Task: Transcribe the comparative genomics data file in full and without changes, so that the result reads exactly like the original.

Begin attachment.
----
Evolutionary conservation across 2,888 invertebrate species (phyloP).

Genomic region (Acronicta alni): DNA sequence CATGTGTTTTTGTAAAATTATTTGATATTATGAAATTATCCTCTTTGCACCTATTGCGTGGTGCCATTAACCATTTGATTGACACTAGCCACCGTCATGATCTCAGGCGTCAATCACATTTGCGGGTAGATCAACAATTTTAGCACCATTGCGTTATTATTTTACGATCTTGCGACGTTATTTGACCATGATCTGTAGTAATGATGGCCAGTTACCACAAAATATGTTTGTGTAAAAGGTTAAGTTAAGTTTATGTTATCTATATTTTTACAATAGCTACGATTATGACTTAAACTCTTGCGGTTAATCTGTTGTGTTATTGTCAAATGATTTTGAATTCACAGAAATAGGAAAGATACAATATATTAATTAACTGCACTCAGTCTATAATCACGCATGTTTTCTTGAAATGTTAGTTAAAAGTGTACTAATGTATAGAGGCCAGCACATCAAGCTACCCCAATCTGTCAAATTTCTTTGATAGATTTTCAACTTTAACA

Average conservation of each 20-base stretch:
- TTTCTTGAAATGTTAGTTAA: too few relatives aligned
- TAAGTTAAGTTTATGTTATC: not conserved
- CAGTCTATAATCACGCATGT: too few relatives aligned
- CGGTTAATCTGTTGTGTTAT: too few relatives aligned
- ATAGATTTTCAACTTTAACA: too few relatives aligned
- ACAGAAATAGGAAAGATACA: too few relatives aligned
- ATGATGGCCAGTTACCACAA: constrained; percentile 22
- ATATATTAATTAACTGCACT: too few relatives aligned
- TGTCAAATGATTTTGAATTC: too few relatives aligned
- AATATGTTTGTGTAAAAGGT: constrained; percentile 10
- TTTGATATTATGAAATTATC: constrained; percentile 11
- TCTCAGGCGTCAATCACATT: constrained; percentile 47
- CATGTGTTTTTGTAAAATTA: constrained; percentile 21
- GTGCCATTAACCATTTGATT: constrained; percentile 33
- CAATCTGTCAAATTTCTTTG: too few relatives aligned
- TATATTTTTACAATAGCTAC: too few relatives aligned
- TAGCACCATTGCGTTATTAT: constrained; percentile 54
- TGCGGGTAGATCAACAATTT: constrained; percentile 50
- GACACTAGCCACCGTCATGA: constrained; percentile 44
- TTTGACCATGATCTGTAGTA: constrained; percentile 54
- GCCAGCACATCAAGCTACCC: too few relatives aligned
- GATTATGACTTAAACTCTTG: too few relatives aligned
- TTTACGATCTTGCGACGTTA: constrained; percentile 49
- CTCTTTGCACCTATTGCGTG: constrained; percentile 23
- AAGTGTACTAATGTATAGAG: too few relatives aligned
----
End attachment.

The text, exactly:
Evolutionary conservation across 2,888 invertebrate species (phyloP).

Genomic region (Acronicta alni): DNA sequence CATGTGTTTTTGTAAAATTATTTGATATTATGAAATTATCCTCTTTGCACCTATTGCGTGGTGCCATTAACCATTTGATTGACACTAGCCACCGTCATGATCTCAGGCGTCAATCACATTTGCGGGTAGATCAACAATTTTAGCACCATTGCGTTATTATTTTACGATCTTGCGACGTTATTTGACCATGATCTGTAGTAATGATGGCCAGTTACCACAAAATATGTTTGTGTAAAAGGTTAAGTTAAGTTTATGTTATCTATATTTTTACAATAGCTACGATTATGACTTAAACTCTTGCGGTTAATCTGTTGTGTTATTGTCAAATGATTTTGAATTCACAGAAATAGGAAAGATACAATATATTAATTAACTGCACTCAGTCTATAATCACGCATGTTTTCTTGAAATGTTAGTTAAAAGTGTACTAATGTATAGAGGCCAGCACATCAAGCTACCCCAATCTGTCAAATTTCTTTGATAGATTTTCAACTTTAACA

Average conservation of each 20-base stretch:
- TTTCTTGAAATGTTAGTTAA: too few relatives aligned
- TAAGTTAAGTTTATGTTATC: not conserved
- CAGTCTATAATCACGCATGT: too few relatives aligned
- CGGTTAATCTGTTGTGTTAT: too few relatives aligned
- ATAGATTTTCAACTTTAACA: too few relatives aligned
- ACAGAAATAGGAAAGATACA: too few relatives aligned
- ATGATGGCCAGTTACCACAA: constrained; percentile 22
- ATATATTAATTAACTGCACT: too few relatives aligned
- TGTCAAATGATTTTGAATTC: too few relatives aligned
- AATATGTTTGTGTAAAAGGT: constrained; percentile 10
- TTTGATATTATGAAATTATC: constrained; percentile 11
- TCTCAGGCGTCAATCACATT: constrained; percentile 47
- CATGTGTTTTTGTAAAATTA: constrained; percentile 21
- GTGCCATTAACCATTTGATT: constrained; percentile 33
- CAATCTGTCAAATTTCTTTG: too few relatives aligned
- TATATTTTTACAATAGCTAC: too few relatives aligned
- TAGCACCATTGCGTTATTAT: constrained; percentile 54
- TGCGGGTAGATCAACAATTT: constrained; percentile 50
- GACACTAGCCACCGTCATGA: constrained; percentile 44
- TTTGACCATGATCTGTAGTA: constrained; percentile 54
- GCCAGCACATCAAGCTACCC: too few relatives aligned
- GATTATGACTTAAACTCTTG: too few relatives aligned
- TTTACGATCTTGCGACGTTA: constrained; percentile 49
- CTCTTTGCACCTATTGCGTG: constrained; percentile 23
- AAGTGTACTAATGTATAGAG: too few relatives aligned